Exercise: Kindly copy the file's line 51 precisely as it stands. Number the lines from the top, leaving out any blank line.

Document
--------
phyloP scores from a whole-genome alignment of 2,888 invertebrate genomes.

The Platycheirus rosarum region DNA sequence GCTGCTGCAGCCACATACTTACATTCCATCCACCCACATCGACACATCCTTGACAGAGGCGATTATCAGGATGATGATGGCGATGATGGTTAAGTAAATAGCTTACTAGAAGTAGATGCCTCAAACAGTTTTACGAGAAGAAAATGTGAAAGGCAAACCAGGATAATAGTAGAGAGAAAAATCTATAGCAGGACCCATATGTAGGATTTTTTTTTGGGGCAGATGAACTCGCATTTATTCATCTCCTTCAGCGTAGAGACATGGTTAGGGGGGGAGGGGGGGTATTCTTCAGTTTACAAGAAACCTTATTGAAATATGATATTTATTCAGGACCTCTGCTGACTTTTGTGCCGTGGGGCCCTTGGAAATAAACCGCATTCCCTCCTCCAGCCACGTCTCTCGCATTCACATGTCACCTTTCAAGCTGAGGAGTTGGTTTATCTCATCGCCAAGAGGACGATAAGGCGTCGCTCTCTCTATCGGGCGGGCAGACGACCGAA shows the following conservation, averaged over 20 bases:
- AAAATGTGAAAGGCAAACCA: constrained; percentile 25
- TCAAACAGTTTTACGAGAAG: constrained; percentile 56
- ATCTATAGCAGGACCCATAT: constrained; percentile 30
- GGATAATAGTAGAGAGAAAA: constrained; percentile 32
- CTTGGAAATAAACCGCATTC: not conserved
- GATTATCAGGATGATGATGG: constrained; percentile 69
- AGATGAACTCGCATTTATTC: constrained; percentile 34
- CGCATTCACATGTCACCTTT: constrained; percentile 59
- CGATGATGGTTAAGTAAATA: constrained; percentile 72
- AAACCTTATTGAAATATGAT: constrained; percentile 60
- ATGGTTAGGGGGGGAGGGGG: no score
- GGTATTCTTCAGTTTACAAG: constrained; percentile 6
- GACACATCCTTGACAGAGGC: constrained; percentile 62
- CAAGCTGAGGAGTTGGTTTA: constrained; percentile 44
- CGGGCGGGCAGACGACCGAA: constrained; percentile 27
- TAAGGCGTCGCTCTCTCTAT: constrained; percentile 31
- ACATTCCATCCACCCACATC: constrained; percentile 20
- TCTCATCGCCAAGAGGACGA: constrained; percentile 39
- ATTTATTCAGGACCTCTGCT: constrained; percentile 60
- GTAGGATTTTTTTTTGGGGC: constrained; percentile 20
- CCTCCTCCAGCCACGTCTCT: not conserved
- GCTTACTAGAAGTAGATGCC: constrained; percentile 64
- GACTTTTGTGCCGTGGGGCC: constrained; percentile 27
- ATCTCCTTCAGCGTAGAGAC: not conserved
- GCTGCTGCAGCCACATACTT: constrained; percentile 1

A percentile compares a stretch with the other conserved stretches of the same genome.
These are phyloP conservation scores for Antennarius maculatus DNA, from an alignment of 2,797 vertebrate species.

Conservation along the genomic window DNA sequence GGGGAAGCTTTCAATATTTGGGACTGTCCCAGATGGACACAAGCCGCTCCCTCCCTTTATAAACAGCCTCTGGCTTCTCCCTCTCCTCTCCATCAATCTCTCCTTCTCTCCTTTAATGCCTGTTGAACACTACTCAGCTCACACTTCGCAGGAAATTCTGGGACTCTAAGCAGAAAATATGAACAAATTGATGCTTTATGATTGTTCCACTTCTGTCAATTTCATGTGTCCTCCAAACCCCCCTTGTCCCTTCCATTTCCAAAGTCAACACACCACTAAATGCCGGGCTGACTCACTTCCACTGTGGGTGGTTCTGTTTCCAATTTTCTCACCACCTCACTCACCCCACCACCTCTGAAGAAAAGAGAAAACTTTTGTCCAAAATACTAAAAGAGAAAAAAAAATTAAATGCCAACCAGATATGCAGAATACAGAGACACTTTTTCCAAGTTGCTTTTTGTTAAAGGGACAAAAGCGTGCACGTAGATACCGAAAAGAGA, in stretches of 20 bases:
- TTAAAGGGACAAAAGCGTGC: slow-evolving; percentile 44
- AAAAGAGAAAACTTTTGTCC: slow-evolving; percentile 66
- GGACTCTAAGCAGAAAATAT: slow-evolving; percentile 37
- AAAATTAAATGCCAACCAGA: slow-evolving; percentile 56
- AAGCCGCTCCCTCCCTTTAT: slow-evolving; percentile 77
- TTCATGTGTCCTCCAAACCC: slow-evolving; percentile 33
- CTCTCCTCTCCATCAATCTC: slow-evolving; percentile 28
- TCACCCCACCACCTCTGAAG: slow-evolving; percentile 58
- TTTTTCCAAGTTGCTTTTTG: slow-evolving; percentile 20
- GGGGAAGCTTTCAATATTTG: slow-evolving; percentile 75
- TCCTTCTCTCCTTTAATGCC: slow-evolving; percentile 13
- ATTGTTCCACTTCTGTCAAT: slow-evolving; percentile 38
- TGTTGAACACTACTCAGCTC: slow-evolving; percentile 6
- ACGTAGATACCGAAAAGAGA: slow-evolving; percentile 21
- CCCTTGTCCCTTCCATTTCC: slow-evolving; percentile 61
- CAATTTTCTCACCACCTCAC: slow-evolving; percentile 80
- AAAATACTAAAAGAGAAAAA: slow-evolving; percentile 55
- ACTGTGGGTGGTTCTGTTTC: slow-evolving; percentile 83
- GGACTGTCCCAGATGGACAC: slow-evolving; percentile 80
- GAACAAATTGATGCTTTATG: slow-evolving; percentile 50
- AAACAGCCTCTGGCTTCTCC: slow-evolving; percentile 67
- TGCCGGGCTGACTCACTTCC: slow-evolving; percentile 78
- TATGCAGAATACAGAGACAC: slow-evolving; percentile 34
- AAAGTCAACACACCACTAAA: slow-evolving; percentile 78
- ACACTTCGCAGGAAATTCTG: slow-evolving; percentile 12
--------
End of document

- AAACAGCCTCTGGCTTCTCC: slow-evolving; percentile 67